Child Health Report 2015

Posted on: 26-02-2015 | Category: General

Maari Ma Health Aboriginal Corporation has released a new report which monitors the health, development and well-being of Aboriginal children and young people in far west New South Wales.

Maari Ma CEO, Bob Davis said the report is an important indicator for Maari Ma and all service providers in the region regarding the work being done to close the gap for Aboriginal people when it comes to children.

“The report is the second in an intended on-going series and is a significant volume. It is a rich picture of the work being done across the region to improve outcomes for Aboriginal people.

“It also highlights those areas where further work is required” he said.

Since 2005, Maari Ma has been implementing its Healthy Start program, aimed at improving the health of Aboriginal children in the Maari Ma region by focusing on care to pregnant Aboriginal women, their children and families.

In 2009, Maari Ma started its Early Years Project which looked to improve aspects of early childhood development such as literacy, language, emotional well-being and social development.

“When we started the Early Years Project in 2009, we published the first report in this series, bringing together all the data related to children, and in particular Aboriginal children and their families, so we could monitor whether or not our work was having an impact.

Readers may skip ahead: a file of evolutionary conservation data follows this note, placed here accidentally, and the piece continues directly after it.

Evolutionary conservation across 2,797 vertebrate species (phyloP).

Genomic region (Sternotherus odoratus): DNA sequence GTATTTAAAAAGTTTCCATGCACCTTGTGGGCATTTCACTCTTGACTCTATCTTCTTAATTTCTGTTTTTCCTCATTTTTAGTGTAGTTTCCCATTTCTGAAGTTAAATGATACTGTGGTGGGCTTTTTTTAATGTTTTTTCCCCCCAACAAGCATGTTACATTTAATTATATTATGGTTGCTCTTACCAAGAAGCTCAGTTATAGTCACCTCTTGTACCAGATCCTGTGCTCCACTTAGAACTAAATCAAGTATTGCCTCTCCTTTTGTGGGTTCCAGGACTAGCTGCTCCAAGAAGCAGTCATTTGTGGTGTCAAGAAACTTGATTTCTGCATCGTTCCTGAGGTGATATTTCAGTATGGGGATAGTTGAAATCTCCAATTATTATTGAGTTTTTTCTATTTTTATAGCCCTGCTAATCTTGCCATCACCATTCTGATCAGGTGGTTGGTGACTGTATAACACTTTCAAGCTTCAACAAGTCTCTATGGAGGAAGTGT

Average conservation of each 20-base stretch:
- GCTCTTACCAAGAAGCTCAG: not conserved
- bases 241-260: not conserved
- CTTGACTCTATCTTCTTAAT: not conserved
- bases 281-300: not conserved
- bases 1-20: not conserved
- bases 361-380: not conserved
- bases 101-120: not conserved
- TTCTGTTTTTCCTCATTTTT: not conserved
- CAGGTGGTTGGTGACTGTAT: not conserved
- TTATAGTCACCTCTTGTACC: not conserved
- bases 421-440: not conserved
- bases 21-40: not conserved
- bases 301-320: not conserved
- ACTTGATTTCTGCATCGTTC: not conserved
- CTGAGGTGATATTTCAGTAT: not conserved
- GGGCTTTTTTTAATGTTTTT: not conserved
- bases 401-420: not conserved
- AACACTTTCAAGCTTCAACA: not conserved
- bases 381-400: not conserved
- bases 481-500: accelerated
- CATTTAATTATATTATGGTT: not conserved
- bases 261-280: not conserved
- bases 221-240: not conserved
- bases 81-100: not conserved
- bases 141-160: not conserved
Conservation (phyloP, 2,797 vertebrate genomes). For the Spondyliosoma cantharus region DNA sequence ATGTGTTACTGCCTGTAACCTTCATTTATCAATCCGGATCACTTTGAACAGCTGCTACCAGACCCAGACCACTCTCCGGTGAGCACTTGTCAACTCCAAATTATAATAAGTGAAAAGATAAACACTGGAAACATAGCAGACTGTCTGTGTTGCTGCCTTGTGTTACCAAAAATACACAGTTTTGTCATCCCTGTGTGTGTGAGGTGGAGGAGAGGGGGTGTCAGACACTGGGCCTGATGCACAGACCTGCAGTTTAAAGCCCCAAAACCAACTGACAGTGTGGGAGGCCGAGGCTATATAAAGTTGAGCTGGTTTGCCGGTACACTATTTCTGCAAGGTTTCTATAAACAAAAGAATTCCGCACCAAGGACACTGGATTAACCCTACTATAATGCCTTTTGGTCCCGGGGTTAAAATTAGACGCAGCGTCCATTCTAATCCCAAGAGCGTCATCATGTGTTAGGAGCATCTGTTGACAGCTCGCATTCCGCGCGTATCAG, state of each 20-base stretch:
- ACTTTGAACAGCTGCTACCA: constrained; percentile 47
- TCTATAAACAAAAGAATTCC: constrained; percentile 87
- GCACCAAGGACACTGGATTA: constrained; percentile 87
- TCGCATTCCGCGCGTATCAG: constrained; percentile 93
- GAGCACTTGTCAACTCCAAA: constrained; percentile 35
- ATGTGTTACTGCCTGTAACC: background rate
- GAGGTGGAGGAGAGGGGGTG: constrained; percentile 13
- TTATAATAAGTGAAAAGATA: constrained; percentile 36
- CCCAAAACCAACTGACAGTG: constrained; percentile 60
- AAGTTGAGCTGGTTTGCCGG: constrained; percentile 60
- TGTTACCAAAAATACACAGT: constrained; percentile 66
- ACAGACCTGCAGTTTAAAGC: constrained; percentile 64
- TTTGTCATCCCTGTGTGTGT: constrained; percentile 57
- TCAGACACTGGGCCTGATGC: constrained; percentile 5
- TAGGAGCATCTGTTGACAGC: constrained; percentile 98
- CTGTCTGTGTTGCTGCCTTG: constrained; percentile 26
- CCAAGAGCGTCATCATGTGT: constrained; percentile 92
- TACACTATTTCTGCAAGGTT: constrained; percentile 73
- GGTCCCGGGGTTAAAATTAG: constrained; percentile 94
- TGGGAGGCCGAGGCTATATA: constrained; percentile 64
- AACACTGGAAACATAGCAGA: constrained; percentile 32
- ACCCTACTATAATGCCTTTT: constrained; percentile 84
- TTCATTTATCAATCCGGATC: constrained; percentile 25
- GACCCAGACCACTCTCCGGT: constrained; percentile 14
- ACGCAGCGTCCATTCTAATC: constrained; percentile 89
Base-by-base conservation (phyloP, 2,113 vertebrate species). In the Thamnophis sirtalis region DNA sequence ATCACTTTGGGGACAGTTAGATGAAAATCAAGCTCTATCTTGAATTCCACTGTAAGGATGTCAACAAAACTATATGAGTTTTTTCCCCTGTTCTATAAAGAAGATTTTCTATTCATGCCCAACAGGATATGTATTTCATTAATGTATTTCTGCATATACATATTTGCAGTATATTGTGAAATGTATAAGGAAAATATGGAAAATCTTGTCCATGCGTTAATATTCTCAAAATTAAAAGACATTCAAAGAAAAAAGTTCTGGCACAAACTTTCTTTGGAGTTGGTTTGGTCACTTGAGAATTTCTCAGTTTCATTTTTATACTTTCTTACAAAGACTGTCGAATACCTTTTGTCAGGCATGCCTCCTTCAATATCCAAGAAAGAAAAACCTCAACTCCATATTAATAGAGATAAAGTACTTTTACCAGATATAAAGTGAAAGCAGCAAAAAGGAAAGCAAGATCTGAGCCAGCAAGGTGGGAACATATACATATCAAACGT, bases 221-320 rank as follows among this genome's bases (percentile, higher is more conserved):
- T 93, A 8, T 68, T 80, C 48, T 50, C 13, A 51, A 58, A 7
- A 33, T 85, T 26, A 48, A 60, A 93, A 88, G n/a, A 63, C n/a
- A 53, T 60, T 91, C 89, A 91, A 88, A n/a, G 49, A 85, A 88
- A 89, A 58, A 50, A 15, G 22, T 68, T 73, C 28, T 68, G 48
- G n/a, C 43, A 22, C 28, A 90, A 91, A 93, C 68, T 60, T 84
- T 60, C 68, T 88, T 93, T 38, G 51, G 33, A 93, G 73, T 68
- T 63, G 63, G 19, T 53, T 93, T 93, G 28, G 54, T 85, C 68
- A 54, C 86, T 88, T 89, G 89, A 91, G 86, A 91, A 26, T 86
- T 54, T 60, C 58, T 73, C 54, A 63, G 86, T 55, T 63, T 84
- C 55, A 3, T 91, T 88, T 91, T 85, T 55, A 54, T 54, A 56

“Five years on, we are starting to see some positive movements. There is still a long way to go but Maari Ma is in this for the long haul.

“I am pleased to see the rate of Aboriginal women smoking in pregnancy is dropping (down from 78% in the first report to 45% in this current report).

“While this is still unacceptably high, this is a significant shift in the right direction” Mr Davis said.

Other indicators which have improved significantly:

  • Aboriginal children as victims of crime have dropped from 72 per 1000 in the first report to 23 per 1000 in this current report.  While this rate is still 3.4 times higher than for all children in NSW, it is a significant improvement since the first report.
  • Children’s dental health is improving as shown by the number of decayed, missing or filled permanent teeth decreasing and the proportion with decay decreasing to match the state’s rates.

Mr Davis said since the first report, some additional very valuable information has become available as well.

“We are indebted to our colleagues in the Department of Education and Communities for their assistance with some important indicators around a child’s readiness for ‘big school’ and we will continue to follow these indicators in future reports.

 “I believe this report, and the series going forward, will be an invaluable legacy documenting the work that we are doing, in conjunction with other service providers and in partnership with our Aboriginal communities, to truly close the gap for our kids.

“Our thanks go to all the agencies which have assisted with data.

“Improving the health and well-being of Aboriginal children and young people is something we all want to see happen as soon as possible” Mr Davis said.


26th February 2015

Available for interview 

A/Prof Garth Alperstein 
Maari Ma Child Health Advisor

Contact Philippa Quinn
0409 929 502